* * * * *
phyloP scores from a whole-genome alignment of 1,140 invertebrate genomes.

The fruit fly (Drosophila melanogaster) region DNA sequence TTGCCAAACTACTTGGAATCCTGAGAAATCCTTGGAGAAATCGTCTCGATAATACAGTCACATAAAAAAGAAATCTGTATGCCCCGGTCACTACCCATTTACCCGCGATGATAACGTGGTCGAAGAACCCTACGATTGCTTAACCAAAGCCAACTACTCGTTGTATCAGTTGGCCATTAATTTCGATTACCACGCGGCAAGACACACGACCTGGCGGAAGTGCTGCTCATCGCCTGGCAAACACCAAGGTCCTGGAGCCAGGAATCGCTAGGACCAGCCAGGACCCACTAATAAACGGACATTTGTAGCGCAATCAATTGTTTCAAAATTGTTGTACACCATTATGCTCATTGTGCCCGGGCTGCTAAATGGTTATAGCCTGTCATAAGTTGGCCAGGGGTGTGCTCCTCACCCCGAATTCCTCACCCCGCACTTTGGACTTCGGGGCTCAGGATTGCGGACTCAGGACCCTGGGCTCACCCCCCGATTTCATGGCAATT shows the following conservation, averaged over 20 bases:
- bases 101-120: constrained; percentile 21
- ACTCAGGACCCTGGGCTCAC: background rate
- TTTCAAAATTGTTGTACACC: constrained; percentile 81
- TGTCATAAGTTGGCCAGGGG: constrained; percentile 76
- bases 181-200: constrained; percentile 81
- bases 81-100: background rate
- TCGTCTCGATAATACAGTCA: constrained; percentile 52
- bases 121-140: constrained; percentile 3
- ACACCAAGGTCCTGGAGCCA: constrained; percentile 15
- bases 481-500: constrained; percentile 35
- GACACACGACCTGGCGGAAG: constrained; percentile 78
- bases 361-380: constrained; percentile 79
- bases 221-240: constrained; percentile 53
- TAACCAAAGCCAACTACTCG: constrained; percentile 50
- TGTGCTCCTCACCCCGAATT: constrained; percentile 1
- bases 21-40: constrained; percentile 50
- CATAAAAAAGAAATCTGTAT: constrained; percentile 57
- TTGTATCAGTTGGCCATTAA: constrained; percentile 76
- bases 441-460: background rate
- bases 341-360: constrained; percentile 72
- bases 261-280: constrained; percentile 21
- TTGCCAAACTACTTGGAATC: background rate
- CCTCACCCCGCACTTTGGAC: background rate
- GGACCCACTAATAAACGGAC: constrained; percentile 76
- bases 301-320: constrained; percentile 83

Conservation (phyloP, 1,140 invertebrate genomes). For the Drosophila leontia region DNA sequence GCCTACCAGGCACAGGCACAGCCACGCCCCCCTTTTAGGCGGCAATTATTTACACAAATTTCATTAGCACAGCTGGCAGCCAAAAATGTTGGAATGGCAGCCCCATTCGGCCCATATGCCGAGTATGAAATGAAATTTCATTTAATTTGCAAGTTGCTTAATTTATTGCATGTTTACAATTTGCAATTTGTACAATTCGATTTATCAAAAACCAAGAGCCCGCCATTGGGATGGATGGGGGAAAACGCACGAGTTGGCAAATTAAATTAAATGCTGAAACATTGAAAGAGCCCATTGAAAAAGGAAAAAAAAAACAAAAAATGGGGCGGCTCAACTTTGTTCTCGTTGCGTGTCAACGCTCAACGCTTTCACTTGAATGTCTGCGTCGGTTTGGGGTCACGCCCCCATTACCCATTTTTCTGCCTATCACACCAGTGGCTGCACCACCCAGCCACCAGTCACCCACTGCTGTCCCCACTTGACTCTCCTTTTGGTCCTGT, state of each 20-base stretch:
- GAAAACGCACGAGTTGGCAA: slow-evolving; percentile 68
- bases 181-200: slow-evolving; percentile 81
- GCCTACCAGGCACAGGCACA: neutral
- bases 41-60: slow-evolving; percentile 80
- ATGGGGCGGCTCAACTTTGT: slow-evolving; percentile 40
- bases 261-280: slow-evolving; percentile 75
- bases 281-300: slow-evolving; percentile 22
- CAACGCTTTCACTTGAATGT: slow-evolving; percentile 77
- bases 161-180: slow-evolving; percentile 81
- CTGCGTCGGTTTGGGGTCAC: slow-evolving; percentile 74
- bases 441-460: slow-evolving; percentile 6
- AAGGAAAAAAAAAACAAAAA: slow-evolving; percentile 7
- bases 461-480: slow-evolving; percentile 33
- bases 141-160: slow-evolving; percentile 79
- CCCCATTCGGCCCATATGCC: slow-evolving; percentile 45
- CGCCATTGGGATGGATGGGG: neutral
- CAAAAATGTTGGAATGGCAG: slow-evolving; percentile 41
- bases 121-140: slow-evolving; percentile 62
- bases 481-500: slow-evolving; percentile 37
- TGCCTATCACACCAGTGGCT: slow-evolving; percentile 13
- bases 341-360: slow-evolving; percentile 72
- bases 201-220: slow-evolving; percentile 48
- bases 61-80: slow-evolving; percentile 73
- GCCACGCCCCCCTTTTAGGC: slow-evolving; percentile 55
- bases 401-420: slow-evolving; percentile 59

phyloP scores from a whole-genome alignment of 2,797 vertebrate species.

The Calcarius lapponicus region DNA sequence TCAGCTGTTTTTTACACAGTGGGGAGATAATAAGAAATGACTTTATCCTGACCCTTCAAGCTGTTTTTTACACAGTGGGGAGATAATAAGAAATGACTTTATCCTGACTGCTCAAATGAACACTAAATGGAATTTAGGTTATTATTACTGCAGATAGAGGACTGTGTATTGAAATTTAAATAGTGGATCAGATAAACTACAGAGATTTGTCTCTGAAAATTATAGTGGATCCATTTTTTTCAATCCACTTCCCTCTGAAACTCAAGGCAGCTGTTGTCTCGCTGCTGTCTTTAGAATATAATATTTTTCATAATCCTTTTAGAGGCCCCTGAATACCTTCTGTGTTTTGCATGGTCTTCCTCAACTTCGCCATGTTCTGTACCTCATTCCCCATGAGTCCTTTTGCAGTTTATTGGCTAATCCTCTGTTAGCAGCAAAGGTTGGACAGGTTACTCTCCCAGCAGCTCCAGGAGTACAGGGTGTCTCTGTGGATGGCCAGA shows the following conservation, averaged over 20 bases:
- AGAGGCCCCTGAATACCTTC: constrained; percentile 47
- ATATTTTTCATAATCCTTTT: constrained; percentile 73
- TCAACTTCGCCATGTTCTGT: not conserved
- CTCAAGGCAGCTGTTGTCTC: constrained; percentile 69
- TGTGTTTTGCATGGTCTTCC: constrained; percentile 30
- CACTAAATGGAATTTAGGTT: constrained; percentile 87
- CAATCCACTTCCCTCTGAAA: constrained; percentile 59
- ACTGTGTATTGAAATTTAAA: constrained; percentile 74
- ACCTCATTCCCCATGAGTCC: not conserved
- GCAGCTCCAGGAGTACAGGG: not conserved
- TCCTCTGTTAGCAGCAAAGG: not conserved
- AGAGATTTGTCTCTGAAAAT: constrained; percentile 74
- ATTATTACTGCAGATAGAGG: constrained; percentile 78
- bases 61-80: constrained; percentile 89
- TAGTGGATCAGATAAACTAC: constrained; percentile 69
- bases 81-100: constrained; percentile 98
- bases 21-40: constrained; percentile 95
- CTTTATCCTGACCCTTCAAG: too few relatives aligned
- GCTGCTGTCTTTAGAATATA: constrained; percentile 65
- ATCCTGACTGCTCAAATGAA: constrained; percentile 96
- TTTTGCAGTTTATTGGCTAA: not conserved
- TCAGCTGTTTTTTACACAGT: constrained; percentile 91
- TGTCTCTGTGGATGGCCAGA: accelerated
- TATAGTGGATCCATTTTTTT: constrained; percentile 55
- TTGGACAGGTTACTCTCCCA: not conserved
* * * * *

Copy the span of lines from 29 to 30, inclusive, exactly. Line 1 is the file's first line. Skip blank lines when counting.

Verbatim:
- GAAAACGCACGAGTTGGCAA: slow-evolving; percentile 68
- bases 181-200: slow-evolving; percentile 81